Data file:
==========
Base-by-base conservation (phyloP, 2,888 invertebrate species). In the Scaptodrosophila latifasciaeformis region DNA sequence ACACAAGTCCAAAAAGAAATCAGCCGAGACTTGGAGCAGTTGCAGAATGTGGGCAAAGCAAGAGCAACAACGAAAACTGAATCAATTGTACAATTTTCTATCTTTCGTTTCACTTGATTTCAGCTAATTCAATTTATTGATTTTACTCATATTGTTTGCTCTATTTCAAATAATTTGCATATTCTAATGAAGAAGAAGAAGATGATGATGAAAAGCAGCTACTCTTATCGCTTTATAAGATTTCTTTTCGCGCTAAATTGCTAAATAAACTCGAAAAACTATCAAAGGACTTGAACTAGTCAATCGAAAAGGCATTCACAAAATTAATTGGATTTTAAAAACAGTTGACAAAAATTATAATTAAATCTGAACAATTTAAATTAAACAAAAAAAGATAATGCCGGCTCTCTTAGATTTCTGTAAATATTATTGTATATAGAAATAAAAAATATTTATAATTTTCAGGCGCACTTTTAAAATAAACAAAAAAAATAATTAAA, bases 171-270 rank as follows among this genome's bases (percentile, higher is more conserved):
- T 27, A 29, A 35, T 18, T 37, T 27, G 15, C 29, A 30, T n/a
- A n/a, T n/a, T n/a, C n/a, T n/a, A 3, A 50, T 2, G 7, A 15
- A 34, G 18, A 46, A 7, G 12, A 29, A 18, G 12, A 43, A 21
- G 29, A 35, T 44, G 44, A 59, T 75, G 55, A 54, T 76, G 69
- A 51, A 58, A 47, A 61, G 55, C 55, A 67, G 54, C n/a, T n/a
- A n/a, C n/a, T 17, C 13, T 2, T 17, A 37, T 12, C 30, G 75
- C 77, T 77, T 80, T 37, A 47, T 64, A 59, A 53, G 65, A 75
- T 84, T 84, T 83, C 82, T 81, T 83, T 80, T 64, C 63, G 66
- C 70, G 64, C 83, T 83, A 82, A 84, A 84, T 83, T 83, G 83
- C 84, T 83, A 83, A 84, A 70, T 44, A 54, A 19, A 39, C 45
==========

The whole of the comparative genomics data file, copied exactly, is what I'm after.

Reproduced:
Base-by-base conservation (phyloP, 2,888 invertebrate species). In the Scaptodrosophila latifasciaeformis region DNA sequence ACACAAGTCCAAAAAGAAATCAGCCGAGACTTGGAGCAGTTGCAGAATGTGGGCAAAGCAAGAGCAACAACGAAAACTGAATCAATTGTACAATTTTCTATCTTTCGTTTCACTTGATTTCAGCTAATTCAATTTATTGATTTTACTCATATTGTTTGCTCTATTTCAAATAATTTGCATATTCTAATGAAGAAGAAGAAGATGATGATGAAAAGCAGCTACTCTTATCGCTTTATAAGATTTCTTTTCGCGCTAAATTGCTAAATAAACTCGAAAAACTATCAAAGGACTTGAACTAGTCAATCGAAAAGGCATTCACAAAATTAATTGGATTTTAAAAACAGTTGACAAAAATTATAATTAAATCTGAACAATTTAAATTAAACAAAAAAAGATAATGCCGGCTCTCTTAGATTTCTGTAAATATTATTGTATATAGAAATAAAAAATATTTATAATTTTCAGGCGCACTTTTAAAATAAACAAAAAAAATAATTAAA, bases 171-270 rank as follows among this genome's bases (percentile, higher is more conserved):
- T 27, A 29, A 35, T 18, T 37, T 27, G 15, C 29, A 30, T n/a
- A n/a, T n/a, T n/a, C n/a, T n/a, A 3, A 50, T 2, G 7, A 15
- A 34, G 18, A 46, A 7, G 12, A 29, A 18, G 12, A 43, A 21
- G 29, A 35, T 44, G 44, A 59, T 75, G 55, A 54, T 76, G 69
- A 51, A 58, A 47, A 61, G 55, C 55, A 67, G 54, C n/a, T n/a
- A n/a, C n/a, T 17, C 13, T 2, T 17, A 37, T 12, C 30, G 75
- C 77, T 77, T 80, T 37, A 47, T 64, A 59, A 53, G 65, A 75
- T 84, T 84, T 83, C 82, T 81, T 83, T 80, T 64, C 63, G 66
- C 70, G 64, C 83, T 83, A 82, A 84, A 84, T 83, T 83, G 83
- C 84, T 83, A 83, A 84, A 70, T 44, A 54, A 19, A 39, C 45